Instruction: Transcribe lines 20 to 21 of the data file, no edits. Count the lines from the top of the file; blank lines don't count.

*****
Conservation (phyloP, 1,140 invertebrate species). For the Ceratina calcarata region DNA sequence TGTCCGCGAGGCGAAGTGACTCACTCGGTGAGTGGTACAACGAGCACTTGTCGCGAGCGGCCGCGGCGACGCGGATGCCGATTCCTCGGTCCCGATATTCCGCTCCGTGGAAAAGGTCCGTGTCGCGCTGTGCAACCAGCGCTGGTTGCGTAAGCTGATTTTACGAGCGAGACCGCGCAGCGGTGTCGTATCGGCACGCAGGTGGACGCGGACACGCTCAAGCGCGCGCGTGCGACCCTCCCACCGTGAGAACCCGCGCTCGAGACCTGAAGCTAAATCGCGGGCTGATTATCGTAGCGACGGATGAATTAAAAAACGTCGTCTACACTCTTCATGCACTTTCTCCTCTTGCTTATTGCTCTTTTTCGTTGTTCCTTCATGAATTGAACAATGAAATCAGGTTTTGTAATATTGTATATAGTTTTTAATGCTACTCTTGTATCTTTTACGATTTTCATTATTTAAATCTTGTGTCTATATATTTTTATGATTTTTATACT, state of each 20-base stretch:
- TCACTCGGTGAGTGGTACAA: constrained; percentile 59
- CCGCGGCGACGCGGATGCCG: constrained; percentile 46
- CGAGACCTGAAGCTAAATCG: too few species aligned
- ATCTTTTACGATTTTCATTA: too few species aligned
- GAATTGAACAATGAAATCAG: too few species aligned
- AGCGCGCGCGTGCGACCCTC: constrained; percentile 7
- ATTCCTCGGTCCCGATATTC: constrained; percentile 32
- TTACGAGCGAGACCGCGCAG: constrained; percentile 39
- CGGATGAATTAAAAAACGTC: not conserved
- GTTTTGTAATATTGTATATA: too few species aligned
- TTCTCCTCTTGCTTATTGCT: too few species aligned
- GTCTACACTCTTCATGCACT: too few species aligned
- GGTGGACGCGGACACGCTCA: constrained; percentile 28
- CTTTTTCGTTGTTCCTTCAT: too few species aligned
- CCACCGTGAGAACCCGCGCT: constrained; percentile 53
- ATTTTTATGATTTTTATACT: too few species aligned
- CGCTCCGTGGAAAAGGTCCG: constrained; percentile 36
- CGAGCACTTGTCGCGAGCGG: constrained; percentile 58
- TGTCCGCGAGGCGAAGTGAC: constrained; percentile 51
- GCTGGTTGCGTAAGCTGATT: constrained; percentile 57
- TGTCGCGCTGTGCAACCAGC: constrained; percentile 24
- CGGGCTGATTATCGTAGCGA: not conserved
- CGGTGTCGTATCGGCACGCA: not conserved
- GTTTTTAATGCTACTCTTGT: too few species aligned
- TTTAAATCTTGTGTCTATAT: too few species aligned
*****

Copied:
- TGTCCGCGAGGCGAAGTGAC: constrained; percentile 51
- GCTGGTTGCGTAAGCTGATT: constrained; percentile 57